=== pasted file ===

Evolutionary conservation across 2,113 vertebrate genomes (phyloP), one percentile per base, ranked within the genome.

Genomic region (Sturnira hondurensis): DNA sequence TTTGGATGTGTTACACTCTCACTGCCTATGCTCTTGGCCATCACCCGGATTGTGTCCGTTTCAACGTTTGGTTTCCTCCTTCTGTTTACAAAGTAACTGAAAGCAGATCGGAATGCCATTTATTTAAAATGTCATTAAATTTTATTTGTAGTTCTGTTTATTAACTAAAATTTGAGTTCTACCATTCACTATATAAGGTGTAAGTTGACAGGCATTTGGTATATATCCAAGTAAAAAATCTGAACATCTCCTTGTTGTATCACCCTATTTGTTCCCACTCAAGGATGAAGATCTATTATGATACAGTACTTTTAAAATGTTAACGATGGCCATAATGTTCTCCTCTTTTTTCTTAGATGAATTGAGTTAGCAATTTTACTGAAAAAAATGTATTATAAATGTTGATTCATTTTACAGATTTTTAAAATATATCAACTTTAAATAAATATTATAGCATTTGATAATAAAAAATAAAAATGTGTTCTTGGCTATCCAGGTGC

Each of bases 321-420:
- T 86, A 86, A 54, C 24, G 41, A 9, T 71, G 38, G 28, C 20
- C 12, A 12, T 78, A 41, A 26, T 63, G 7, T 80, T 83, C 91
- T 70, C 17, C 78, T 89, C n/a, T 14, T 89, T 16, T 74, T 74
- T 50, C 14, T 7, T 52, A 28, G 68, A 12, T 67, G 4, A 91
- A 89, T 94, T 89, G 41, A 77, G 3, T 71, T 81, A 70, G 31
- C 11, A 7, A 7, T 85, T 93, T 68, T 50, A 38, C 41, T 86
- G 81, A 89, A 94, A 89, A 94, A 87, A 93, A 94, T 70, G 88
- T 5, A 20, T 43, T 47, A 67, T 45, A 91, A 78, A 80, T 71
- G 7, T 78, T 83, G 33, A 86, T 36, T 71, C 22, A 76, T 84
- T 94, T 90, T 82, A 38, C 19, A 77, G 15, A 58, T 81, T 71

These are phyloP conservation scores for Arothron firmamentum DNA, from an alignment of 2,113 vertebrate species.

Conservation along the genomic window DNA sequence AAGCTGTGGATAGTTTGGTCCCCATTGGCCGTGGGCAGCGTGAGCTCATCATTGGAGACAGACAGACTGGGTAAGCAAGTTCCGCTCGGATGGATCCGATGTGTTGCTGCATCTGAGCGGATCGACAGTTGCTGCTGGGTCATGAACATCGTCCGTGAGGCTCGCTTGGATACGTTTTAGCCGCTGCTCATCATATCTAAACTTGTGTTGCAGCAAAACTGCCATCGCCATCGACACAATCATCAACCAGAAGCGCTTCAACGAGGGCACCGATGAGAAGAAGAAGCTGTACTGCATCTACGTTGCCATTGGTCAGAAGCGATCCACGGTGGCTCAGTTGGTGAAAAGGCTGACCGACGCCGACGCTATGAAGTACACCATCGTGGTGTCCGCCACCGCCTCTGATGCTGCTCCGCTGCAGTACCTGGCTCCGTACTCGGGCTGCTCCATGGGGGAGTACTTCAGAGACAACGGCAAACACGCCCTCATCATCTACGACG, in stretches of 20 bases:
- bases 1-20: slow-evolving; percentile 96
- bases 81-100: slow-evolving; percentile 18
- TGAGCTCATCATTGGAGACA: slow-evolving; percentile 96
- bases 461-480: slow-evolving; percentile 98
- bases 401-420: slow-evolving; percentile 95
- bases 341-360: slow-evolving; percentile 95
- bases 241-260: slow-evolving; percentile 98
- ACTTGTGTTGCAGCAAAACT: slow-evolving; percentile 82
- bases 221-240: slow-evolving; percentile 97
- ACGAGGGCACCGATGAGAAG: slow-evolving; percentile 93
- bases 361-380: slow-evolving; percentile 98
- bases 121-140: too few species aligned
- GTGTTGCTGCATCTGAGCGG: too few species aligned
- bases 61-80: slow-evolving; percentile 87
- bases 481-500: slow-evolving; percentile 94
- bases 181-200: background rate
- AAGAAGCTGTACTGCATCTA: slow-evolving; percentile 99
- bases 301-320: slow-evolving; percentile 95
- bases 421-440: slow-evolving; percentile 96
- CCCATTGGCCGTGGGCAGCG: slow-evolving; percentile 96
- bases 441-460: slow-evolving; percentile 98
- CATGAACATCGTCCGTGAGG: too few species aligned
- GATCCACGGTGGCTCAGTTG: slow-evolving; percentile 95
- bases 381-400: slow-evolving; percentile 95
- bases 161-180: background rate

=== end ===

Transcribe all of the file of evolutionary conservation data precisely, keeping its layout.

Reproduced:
Evolutionary conservation across 2,113 vertebrate genomes (phyloP), one percentile per base, ranked within the genome.

Genomic region (Sturnira hondurensis): DNA sequence TTTGGATGTGTTACACTCTCACTGCCTATGCTCTTGGCCATCACCCGGATTGTGTCCGTTTCAACGTTTGGTTTCCTCCTTCTGTTTACAAAGTAACTGAAAGCAGATCGGAATGCCATTTATTTAAAATGTCATTAAATTTTATTTGTAGTTCTGTTTATTAACTAAAATTTGAGTTCTACCATTCACTATATAAGGTGTAAGTTGACAGGCATTTGGTATATATCCAAGTAAAAAATCTGAACATCTCCTTGTTGTATCACCCTATTTGTTCCCACTCAAGGATGAAGATCTATTATGATACAGTACTTTTAAAATGTTAACGATGGCCATAATGTTCTCCTCTTTTTTCTTAGATGAATTGAGTTAGCAATTTTACTGAAAAAAATGTATTATAAATGTTGATTCATTTTACAGATTTTTAAAATATATCAACTTTAAATAAATATTATAGCATTTGATAATAAAAAATAAAAATGTGTTCTTGGCTATCCAGGTGC

Each of bases 321-420:
- T 86, A 86, A 54, C 24, G 41, A 9, T 71, G 38, G 28, C 20
- C 12, A 12, T 78, A 41, A 26, T 63, G 7, T 80, T 83, C 91
- T 70, C 17, C 78, T 89, C n/a, T 14, T 89, T 16, T 74, T 74
- T 50, C 14, T 7, T 52, A 28, G 68, A 12, T 67, G 4, A 91
- A 89, T 94, T 89, G 41, A 77, G 3, T 71, T 81, A 70, G 31
- C 11, A 7, A 7, T 85, T 93, T 68, T 50, A 38, C 41, T 86
- G 81, A 89, A 94, A 89, A 94, A 87, A 93, A 94, T 70, G 88
- T 5, A 20, T 43, T 47, A 67, T 45, A 91, A 78, A 80, T 71
- G 7, T 78, T 83, G 33, A 86, T 36, T 71, C 22, A 76, T 84
- T 94, T 90, T 82, A 38, C 19, A 77, G 15, A 58, T 81, T 71

These are phyloP conservation scores for Arothron firmamentum DNA, from an alignment of 2,113 vertebrate species.

Conservation along the genomic window DNA sequence AAGCTGTGGATAGTTTGGTCCCCATTGGCCGTGGGCAGCGTGAGCTCATCATTGGAGACAGACAGACTGGGTAAGCAAGTTCCGCTCGGATGGATCCGATGTGTTGCTGCATCTGAGCGGATCGACAGTTGCTGCTGGGTCATGAACATCGTCCGTGAGGCTCGCTTGGATACGTTTTAGCCGCTGCTCATCATATCTAAACTTGTGTTGCAGCAAAACTGCCATCGCCATCGACACAATCATCAACCAGAAGCGCTTCAACGAGGGCACCGATGAGAAGAAGAAGCTGTACTGCATCTACGTTGCCATTGGTCAGAAGCGATCCACGGTGGCTCAGTTGGTGAAAAGGCTGACCGACGCCGACGCTATGAAGTACACCATCGTGGTGTCCGCCACCGCCTCTGATGCTGCTCCGCTGCAGTACCTGGCTCCGTACTCGGGCTGCTCCATGGGGGAGTACTTCAGAGACAACGGCAAACACGCCCTCATCATCTACGACG, in stretches of 20 bases:
- bases 1-20: slow-evolving; percentile 96
- bases 81-100: slow-evolving; percentile 18
- TGAGCTCATCATTGGAGACA: slow-evolving; percentile 96
- bases 461-480: slow-evolving; percentile 98
- bases 401-420: slow-evolving; percentile 95
- bases 341-360: slow-evolving; percentile 95
- bases 241-260: slow-evolving; percentile 98
- ACTTGTGTTGCAGCAAAACT: slow-evolving; percentile 82
- bases 221-240: slow-evolving; percentile 97
- ACGAGGGCACCGATGAGAAG: slow-evolving; percentile 93
- bases 361-380: slow-evolving; percentile 98
- bases 121-140: too few species aligned
- GTGTTGCTGCATCTGAGCGG: too few species aligned
- bases 61-80: slow-evolving; percentile 87
- bases 481-500: slow-evolving; percentile 94
- bases 181-200: background rate
- AAGAAGCTGTACTGCATCTA: slow-evolving; percentile 99
- bases 301-320: slow-evolving; percentile 95
- bases 421-440: slow-evolving; percentile 96
- CCCATTGGCCGTGGGCAGCG: slow-evolving; percentile 96
- bases 441-460: slow-evolving; percentile 98
- CATGAACATCGTCCGTGAGG: too few species aligned
- GATCCACGGTGGCTCAGTTG: slow-evolving; percentile 95
- bases 381-400: slow-evolving; percentile 95
- bases 161-180: background rate